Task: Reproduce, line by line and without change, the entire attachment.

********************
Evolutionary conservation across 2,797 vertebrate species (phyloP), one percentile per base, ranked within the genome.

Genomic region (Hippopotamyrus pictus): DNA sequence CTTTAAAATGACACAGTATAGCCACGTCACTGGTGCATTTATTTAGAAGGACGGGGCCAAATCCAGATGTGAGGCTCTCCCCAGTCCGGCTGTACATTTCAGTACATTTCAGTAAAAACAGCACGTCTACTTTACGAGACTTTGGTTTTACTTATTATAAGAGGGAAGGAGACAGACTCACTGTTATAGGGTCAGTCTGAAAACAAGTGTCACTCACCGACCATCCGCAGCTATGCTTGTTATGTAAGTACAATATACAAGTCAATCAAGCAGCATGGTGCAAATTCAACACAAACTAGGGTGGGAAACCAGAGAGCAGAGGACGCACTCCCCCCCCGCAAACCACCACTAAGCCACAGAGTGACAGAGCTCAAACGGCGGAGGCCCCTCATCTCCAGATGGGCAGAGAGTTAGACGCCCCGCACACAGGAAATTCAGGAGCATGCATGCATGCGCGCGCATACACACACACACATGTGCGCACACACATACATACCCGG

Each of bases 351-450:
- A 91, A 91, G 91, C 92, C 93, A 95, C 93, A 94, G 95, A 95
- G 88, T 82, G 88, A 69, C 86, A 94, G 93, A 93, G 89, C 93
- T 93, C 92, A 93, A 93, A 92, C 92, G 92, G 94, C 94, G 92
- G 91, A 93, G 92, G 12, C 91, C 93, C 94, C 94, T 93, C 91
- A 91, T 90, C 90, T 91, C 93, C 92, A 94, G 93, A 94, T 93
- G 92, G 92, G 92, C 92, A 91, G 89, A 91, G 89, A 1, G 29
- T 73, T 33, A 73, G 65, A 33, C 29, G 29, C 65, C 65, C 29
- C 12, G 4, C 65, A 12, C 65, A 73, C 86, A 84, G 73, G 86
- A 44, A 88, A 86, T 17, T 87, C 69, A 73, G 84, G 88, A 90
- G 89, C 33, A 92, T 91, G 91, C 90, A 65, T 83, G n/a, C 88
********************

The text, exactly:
Evolutionary conservation across 2,797 vertebrate species (phyloP), one percentile per base, ranked within the genome.

Genomic region (Hippopotamyrus pictus): DNA sequence CTTTAAAATGACACAGTATAGCCACGTCACTGGTGCATTTATTTAGAAGGACGGGGCCAAATCCAGATGTGAGGCTCTCCCCAGTCCGGCTGTACATTTCAGTACATTTCAGTAAAAACAGCACGTCTACTTTACGAGACTTTGGTTTTACTTATTATAAGAGGGAAGGAGACAGACTCACTGTTATAGGGTCAGTCTGAAAACAAGTGTCACTCACCGACCATCCGCAGCTATGCTTGTTATGTAAGTACAATATACAAGTCAATCAAGCAGCATGGTGCAAATTCAACACAAACTAGGGTGGGAAACCAGAGAGCAGAGGACGCACTCCCCCCCCGCAAACCACCACTAAGCCACAGAGTGACAGAGCTCAAACGGCGGAGGCCCCTCATCTCCAGATGGGCAGAGAGTTAGACGCCCCGCACACAGGAAATTCAGGAGCATGCATGCATGCGCGCGCATACACACACACACATGTGCGCACACACATACATACCCGG

Each of bases 351-450:
- A 91, A 91, G 91, C 92, C 93, A 95, C 93, A 94, G 95, A 95
- G 88, T 82, G 88, A 69, C 86, A 94, G 93, A 93, G 89, C 93
- T 93, C 92, A 93, A 93, A 92, C 92, G 92, G 94, C 94, G 92
- G 91, A 93, G 92, G 12, C 91, C 93, C 94, C 94, T 93, C 91
- A 91, T 90, C 90, T 91, C 93, C 92, A 94, G 93, A 94, T 93
- G 92, G 92, G 92, C 92, A 91, G 89, A 91, G 89, A 1, G 29
- T 73, T 33, A 73, G 65, A 33, C 29, G 29, C 65, C 65, C 29
- C 12, G 4, C 65, A 12, C 65, A 73, C 86, A 84, G 73, G 86
- A 44, A 88, A 86, T 17, T 87, C 69, A 73, G 84, G 88, A 90
- G 89, C 33, A 92, T 91, G 91, C 90, A 65, T 83, G n/a, C 88